“What does appear is something inherently phony and dishonest, punctured by racial caricatures. The white team owner performs an embarrassing mimic of street culture as he discusses Bloomberg and stock markets – an inexcusably broadly drawn, oblivious 1% villain who demands Freq break from his projects-locked brotherhood with childhood friend Vic. Lee isn’t drawing on racial experience; he’s drawing atrocious, even spiteful racial bias based on America’s fair discontent with income inequality. Lee’s contrast of life in the projects to a multi-million dollar office space thus feels counterfeit.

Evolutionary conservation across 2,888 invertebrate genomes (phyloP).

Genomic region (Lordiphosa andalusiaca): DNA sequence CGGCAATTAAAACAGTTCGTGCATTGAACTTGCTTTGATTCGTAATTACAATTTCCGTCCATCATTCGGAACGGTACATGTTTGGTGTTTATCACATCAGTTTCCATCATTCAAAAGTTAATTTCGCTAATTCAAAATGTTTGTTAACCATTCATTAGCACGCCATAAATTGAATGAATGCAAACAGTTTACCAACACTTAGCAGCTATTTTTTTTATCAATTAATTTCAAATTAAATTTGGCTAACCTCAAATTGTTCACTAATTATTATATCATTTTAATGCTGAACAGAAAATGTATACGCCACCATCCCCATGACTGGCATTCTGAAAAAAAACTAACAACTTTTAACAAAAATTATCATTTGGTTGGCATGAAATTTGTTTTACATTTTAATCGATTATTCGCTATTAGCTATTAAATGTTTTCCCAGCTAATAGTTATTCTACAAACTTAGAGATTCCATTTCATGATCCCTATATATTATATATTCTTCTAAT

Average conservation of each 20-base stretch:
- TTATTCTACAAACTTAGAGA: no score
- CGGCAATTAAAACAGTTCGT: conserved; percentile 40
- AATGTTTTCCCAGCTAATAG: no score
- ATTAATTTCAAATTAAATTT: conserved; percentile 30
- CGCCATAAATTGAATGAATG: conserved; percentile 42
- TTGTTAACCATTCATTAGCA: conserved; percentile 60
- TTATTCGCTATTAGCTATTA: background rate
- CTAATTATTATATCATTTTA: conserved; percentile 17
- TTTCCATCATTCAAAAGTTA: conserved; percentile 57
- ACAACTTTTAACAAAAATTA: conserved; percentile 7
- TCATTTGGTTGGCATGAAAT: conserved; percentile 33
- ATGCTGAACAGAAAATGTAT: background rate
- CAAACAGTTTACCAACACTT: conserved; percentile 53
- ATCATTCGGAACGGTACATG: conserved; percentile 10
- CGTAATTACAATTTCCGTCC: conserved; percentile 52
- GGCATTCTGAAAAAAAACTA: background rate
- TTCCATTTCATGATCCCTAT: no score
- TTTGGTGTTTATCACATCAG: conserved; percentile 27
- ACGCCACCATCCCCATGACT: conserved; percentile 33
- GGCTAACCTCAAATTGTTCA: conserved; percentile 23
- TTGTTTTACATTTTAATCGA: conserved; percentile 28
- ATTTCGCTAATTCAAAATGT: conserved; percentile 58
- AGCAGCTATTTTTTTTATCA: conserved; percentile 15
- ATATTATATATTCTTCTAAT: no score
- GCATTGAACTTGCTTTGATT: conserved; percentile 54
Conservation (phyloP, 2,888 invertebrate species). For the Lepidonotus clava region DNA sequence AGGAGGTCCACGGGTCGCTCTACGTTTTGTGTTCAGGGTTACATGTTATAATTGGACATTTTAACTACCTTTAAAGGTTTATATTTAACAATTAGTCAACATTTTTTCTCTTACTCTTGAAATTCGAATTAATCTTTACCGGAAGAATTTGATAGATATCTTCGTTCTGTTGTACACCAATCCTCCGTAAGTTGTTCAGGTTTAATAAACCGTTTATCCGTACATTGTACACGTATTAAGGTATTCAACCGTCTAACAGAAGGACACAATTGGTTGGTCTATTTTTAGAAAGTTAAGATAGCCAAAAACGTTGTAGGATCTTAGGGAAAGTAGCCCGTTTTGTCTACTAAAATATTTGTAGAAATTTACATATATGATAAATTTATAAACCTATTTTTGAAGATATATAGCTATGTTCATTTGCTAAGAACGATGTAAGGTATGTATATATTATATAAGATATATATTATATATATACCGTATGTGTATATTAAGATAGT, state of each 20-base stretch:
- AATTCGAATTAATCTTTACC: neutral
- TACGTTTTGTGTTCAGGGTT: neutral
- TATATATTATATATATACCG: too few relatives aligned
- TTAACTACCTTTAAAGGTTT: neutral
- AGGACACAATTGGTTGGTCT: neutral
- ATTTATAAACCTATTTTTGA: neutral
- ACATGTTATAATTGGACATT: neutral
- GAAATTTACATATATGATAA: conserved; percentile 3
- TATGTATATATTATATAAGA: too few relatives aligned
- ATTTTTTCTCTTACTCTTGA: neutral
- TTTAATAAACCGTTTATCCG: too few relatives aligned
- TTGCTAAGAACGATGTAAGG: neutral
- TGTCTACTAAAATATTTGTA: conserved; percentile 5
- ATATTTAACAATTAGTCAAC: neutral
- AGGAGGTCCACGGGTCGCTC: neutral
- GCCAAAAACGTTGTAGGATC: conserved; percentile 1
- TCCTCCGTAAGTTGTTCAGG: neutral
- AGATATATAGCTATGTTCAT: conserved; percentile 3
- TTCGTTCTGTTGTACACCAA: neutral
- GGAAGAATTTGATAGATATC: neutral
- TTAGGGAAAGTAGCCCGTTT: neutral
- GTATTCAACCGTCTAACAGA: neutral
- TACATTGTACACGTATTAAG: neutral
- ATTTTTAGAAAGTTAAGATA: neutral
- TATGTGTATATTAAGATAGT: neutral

Livin’ da Dream’s story leans on poverty while NBA 2K16’s overlapping exterior begs for microtransaction dollars to make Freq a better player. The dichotomy is gross, more so than it has been in NBA 2K’s prior years. As Livin’ da Dream lambastes the narcissism abundant in wealth, it’s espousing financially beneficial features.”